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Georgia Tech graduate, father write book about Asperger’s


For years, Dr. Harold “Hackie” Reitman pushed his daughter to do things she didn’t want to do.

Rebecca Reitman has a hypersensitivity to loud noises, is a stickler for routine, dislikes sitting next to someone she doesn’t know at dinner and avoids unfamiliar places, especially grocery stores with fluorescent lights.

It would be years before her parents realized she has Asperger’s, a form of autism that causes developmental delays in basic skills, particularly the ability to socialize and communicate effectively. Rebecca Reitman, now 32, wasn’t diagnosed until after she graduated from Georgia Tech with a degree in discrete mathematics, the study of mathematical structures.

Harold and Rebecca Reitman, along with teacher Pati Fizzano, have written a new book that offers advice on managing the challenges caused by autism spectrum disorders. The book’s premise: No two brains are alike. The authors of “Aspertools: The Practical Guide for Understanding and Embracing Asperger’s, Autism Spectrum Disorders and Neurodiversity” (HCI Books, $14.95) say that is the first step in understanding people who learn and process things differently.

“If I’m a teenager today or an adolescent and my brain doesn’t develop from ADHD, how will I text, talk on the phone, listen to music, listen to my mom, listen to my friends all at the same time? It never stops now,” said Harold Reitman. “The actual wiring in our brains is changing. I’m a clueless dad who just learned this stuff from my daughter.”

Rebecca Reitman is a middle school math tutor in Boca Raton, Fla., where she works with special needs children. She knows they learn differently because she is one of them.

“In college I knew I could not understand some teachers so I stopped paying attention and turned them off, because I had a one-on-one tutor, which helped me immensely,” she said via email. “In high school I had a math teacher for two years, who also was hard to understand, and I had to get a tutor for that subject also. At Lynn University (where she is working on a master’s degree in psychology), I have matured and have used many strategies that I did not know how to do when I was at Tech.”

In high school, Rebecca says she had a group of friends, but didn’t socialize much. She ran track and cross country. What helped her at Tech was the university’s requirement that all students volunteer with a community service organization. Rebecca worked with Trees Atlanta, which she enjoyed immensely.

She was diagnosed after she did an internship at Cumberland Academy of Georgia, an Atlanta private school for children with autism.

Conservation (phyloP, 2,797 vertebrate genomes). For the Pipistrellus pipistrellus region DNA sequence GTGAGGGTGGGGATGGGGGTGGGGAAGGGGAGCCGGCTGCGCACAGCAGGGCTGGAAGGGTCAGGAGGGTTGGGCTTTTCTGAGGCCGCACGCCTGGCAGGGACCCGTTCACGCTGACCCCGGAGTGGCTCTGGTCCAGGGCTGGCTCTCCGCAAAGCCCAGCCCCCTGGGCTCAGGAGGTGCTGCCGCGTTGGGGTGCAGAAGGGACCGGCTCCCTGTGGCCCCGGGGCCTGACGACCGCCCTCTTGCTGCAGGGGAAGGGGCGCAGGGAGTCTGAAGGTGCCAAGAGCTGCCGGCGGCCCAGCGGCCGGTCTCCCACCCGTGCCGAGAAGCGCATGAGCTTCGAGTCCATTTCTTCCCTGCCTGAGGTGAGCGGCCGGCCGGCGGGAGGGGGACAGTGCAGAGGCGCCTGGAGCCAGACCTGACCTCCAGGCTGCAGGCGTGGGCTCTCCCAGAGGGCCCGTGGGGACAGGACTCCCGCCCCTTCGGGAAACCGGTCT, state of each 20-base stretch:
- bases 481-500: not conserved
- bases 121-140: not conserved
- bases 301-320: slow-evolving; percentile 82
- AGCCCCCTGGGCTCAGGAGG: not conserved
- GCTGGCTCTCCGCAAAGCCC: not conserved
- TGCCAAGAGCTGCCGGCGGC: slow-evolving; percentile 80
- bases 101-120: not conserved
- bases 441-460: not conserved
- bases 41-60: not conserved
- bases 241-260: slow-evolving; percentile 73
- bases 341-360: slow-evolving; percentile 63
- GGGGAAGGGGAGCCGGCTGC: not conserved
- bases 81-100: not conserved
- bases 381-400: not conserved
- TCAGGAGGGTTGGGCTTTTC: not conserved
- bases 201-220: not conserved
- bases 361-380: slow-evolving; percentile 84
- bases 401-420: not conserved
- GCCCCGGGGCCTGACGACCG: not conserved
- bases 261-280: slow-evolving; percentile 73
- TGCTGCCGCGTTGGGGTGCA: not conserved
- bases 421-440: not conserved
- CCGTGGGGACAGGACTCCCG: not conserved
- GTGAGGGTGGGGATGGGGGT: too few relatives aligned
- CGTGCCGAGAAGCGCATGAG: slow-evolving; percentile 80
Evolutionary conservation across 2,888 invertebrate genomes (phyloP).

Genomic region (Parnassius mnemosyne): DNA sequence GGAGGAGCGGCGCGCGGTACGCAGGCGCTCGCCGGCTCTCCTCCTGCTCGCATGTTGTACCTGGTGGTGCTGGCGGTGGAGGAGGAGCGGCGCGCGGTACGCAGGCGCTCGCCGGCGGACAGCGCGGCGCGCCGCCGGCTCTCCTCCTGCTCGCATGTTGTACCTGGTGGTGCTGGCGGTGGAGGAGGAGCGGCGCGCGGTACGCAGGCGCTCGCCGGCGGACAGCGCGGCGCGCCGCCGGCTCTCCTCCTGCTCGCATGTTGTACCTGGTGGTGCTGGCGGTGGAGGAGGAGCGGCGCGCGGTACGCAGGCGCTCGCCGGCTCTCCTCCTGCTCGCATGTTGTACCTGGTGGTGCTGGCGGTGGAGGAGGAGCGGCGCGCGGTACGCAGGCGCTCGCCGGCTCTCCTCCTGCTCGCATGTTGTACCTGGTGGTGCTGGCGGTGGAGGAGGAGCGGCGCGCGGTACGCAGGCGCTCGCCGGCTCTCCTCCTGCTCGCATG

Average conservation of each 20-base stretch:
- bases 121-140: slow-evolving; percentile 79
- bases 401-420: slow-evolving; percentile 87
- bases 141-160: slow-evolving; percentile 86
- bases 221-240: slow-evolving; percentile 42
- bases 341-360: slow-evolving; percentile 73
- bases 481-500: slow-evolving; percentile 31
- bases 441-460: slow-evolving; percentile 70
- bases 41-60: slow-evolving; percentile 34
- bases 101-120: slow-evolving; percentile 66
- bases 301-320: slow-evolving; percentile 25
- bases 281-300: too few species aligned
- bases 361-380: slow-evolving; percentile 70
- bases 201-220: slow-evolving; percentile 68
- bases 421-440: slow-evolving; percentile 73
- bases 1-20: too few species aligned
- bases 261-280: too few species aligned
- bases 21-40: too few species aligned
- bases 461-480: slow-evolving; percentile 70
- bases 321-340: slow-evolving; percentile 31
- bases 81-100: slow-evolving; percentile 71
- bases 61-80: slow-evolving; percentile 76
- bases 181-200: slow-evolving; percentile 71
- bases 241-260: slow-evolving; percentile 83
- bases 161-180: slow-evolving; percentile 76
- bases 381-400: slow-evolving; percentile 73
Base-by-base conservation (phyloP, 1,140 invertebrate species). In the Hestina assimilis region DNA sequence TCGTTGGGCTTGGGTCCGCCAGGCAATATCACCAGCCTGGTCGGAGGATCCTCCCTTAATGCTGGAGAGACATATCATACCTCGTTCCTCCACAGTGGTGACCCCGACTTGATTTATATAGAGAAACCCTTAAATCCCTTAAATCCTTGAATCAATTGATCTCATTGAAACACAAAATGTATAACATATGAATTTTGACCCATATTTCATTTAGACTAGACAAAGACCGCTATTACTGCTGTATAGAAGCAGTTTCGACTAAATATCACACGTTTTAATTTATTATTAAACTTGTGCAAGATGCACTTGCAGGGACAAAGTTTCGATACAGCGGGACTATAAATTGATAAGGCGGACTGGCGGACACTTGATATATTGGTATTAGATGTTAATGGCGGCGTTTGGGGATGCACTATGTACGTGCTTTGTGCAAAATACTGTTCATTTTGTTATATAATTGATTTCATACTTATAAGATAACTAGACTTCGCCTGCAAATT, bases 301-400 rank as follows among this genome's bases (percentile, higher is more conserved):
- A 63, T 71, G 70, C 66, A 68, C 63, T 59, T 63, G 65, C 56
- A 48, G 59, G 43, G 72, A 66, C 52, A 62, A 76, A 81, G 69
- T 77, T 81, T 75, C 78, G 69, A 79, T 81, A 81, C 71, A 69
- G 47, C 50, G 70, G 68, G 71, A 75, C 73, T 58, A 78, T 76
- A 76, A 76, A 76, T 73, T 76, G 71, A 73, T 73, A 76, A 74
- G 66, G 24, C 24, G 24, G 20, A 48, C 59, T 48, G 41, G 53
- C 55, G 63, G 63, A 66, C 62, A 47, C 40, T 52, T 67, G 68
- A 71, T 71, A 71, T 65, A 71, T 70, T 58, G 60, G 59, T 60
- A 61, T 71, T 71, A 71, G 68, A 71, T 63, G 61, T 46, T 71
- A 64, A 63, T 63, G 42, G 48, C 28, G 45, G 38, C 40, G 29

“The school master met Rebecca for 10 minutes, and said to me, ‘You know, Rebecca is an “Aspie” as well.’ Thus began the journey,” Harold Reitman said. “We knew Rebecca had some ADHD and memory deficits, and had 23 brain tumors, the seizure problem and the two surgeries. But I had to learn, what was this thing called Asperger’s?”

Reitman is a retired orthopedic surgeon who lives in Fort Lauderdale, Fla. A documentary on his family’s journey and a movie, “The Square Root of 2,” based on Rebecca’s life will be released soon. Actress Darby Stanchfield (Abby Whelan on the ABC show “Scandal”) has the lead role.

The former professional heavyweight boxer and Golden Gloves champion said everything he learned about autism spectrum disorders comes from extensive research done by a parent trying to understand his child.

One in 68 children in the U.S. has an autism spectrum disorder, according to a 2014 report from the Centers for Disease Control and Prevention. The CDC based its estimates on the health and school records of 8-year-olds in 11 states, including Georgia.

The Emory Autism Center recently received a contract from the Georgia Department of Behavioral Health and Developmental Disabilities. The project will help that state agency’s providers work with adults with autism. The Emory center has a program called MyLIFE. There is an apartment on campus where people with autism can practice life and social skills. It serves three age groups: 18- to 24-year-olds; 25- to 35-year-olds; and 36 and over.

Still, resources don’t meet the demands, said center director Catherine Rice. “We often have families ask, ‘What happens when we get too old (to care for those with autism)?’ Living independently and fully is the goal.”

That is Rebecca Reitman’s goal as well. She lives in an apartment but has help. She doesn’t drive so she takes buses. Her advice for parents and teachers of children and adults with Asperger’s?

“Aspies have eyes, ears and hearts — be careful what you say around them or about them. Have patience with us. Learn and understand an Aspie; we are a little different,” she said. “If an Aspie is bored in class it may be because the teacher is not structured or (there is) not enough work. … They are not the type of students that want to sit and talk to the person next to them.”



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